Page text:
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Mayor Rahm Emanuel’s 2012 closure of city-run mental health clinics continues to provide grist for his political foes, with challenger Paul Vallas the latest to point to lingering resentment over the move.
Vallas on Thursday said Emanuel should have used part of a $10.4 million settlement with Uber and Lyft over the companies’ failure to meet city standards on background checks to reopen six mental health centers he closed as part of his first city budget after his 2011 election. Emanuel announced this month he would use the ride-share money for youth mentoring programs.
“(The clinics) should never have been closed in the first place, when you look at what they’re spending money on and what they saved on the mental health clinics,” Vallas said during a news conference to announce his economic development plan for the city. “That was like cruel and unusual punishment.”
The city continues to operate six clinics, and Emanuel and his administration have repeatedly contended that Chicagoans get better mental health care through those and other care facilities funded by the state and federal governments.
But critics have long pointed to the closures as an early example of what they say is the mayor’s lack of concern over the plight of lower income residents. (John Byrne)
What’s on tap
*Mayor Emanuel will tour construction of the Olive-Harvey College Transportation, Distribution, and Logistics Center and later appear at a health center in Brighton Park.
*Gov. Bruce Rauner will be at the Du Quoin State Fair.
*Democratic governor candidate J.B. Pritzker will be in southern Illinois, stopping in Carterville, Anna, Marion and Du Quoin.
*U.S. Sen. Dick Durbin will have a downtown news conference about his meeting with President Donald Trump’s Supreme Court nominee Brett Kavanaugh.
*The Democratic National Committee meets in Chicago, and U.S. Rep. John Lewis, of Georgia, will have a news conference in front of Trump Tower on Sunday.
From the notebook
*On the “Sunday Spin”: Tribune political reporter Rick Pearson’s guests are state Rep. Chris Welch, D-Hillside, on the fate of the Southern Illinois University system and higher education; Chicago Tribune reporter Michael Hawthorne on the new Trump administration carbon rules; and SIU Carbondale professor John S. Jackson on political regionalism and taxes. The “Sunday Spin” airs from 7 a.m. to 9 a.m. on WGN AM-720.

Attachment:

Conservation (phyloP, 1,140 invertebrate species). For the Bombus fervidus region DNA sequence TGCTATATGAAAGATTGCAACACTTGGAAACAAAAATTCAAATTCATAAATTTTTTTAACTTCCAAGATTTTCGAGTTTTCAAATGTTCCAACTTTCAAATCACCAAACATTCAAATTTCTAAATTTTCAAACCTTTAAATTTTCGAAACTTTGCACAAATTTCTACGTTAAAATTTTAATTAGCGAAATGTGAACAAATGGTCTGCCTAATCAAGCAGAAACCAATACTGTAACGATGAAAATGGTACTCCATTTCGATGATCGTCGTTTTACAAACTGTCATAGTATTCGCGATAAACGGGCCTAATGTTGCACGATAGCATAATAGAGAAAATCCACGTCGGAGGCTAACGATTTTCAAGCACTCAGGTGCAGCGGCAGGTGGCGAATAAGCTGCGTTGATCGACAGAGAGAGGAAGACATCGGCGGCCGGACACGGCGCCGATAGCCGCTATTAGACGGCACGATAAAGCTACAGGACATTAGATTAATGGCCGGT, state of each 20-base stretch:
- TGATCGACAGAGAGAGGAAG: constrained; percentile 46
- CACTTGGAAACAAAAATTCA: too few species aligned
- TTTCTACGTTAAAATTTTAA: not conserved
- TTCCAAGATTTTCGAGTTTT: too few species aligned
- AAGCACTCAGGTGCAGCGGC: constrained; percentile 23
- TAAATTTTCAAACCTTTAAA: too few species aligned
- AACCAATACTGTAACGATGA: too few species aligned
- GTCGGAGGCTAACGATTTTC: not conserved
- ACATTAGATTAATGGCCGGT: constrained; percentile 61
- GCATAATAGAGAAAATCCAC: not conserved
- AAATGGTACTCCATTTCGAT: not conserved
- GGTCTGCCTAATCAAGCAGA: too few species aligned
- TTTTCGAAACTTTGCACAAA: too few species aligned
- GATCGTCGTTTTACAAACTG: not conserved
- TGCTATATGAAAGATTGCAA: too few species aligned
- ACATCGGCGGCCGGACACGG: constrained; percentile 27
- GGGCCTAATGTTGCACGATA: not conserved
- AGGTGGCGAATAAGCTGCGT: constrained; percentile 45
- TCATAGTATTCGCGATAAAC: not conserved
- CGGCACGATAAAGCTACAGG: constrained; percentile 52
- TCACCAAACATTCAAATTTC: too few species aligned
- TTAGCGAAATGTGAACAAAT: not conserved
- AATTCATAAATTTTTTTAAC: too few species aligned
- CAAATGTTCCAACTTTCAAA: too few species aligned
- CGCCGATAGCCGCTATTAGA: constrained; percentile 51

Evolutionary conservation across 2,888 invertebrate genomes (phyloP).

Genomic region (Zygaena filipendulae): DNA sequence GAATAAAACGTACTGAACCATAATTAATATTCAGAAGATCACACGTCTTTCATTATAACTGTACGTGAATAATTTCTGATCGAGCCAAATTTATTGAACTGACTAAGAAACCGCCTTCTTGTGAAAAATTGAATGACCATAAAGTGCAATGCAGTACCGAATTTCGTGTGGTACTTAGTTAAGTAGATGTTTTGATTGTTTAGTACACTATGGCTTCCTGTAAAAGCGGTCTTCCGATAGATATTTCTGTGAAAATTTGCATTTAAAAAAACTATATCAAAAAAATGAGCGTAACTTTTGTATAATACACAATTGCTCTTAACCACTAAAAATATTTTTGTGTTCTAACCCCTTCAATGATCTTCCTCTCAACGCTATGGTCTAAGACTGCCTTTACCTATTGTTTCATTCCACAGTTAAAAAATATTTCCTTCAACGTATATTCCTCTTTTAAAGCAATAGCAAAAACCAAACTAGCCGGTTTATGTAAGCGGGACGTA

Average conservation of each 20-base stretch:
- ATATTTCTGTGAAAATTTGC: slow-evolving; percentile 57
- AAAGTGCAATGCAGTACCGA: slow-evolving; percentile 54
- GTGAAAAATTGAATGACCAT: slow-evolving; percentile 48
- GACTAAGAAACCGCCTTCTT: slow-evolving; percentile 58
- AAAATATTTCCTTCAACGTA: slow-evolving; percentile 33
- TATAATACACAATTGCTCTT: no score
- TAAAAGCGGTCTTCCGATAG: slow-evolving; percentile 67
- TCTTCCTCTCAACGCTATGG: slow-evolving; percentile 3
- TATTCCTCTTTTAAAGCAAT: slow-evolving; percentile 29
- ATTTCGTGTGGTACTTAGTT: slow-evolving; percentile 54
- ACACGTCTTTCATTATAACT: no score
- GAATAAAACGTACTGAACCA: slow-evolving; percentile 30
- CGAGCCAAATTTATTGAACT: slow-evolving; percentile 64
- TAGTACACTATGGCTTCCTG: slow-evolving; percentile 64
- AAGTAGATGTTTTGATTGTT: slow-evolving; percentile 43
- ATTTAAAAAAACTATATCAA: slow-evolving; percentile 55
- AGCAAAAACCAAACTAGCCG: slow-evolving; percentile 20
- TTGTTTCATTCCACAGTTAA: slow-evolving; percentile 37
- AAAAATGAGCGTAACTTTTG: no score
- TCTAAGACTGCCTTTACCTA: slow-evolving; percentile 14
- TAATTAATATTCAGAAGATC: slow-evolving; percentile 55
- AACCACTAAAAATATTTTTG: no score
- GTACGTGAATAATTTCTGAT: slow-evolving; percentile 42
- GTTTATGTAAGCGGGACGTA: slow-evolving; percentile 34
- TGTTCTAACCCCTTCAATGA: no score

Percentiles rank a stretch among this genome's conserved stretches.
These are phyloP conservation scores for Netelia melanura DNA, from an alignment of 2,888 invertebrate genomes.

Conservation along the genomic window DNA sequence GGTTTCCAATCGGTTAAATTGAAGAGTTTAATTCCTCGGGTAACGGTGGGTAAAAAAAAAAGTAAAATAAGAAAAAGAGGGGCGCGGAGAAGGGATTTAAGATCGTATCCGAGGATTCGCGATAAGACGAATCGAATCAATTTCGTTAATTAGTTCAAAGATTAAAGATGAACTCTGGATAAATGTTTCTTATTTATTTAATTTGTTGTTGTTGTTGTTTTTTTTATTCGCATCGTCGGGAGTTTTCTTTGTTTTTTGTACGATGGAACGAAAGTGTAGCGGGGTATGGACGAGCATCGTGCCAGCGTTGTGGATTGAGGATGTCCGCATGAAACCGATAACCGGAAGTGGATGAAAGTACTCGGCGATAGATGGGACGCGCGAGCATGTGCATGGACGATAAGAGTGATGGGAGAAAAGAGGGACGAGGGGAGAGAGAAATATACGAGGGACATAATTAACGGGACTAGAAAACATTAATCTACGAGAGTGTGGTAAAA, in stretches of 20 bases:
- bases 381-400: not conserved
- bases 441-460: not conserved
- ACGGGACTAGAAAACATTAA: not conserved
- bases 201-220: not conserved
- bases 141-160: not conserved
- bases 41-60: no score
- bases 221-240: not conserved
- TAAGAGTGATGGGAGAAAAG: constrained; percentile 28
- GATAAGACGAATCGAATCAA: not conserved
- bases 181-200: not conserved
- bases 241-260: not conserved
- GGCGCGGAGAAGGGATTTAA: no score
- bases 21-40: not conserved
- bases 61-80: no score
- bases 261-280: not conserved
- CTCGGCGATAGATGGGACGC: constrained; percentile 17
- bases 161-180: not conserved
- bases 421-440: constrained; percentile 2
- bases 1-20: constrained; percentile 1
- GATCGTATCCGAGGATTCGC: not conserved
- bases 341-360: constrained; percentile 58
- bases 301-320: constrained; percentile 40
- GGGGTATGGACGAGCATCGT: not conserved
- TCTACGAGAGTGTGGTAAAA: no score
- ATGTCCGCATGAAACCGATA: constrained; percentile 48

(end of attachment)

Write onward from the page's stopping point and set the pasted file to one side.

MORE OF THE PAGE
What we’re writing
*Some Chicago aldermen leery of Mayor Rahm Emanuel’s $10 billion pension borrowing plan.
*Tollway board approves extending online payment grace period to 14 days.
*Judge accused of taking handgun into courthouse is scheduled for bench trial in October.
*Protest organizers announce route for planned Kennedy Expressway shutdown.
*Ex-Ford Heights mayor charged with stealing from village, keeping almost $150,000 in secret accounts.
What we’re reading
*Reputed gang member convicted of gunning down Hadiya Pendleton.
*Dan Bigg remembered as “revolutionary” for approach to heroin crisis, pioneered life-saving naloxone, needle handouts.
*Sterling Bay buying ADM wheat mill in Fulton Market, eyes adding Metra station.
Follow the money
*Attorney General Jeff Sessions says politics won’t influence Department of Justice.
*Rudy Giuliani: President Donald Trump asked for advice weeks ago about pardoning Manafort.
*National Enquirer publisher David Pecker has immunity in Trump probe.
*U.S. Rep. Duncan Hunter pleads not guilty.
Courts,Region: AH,Region: Suburbs
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August 24, 2018 at 06:57AM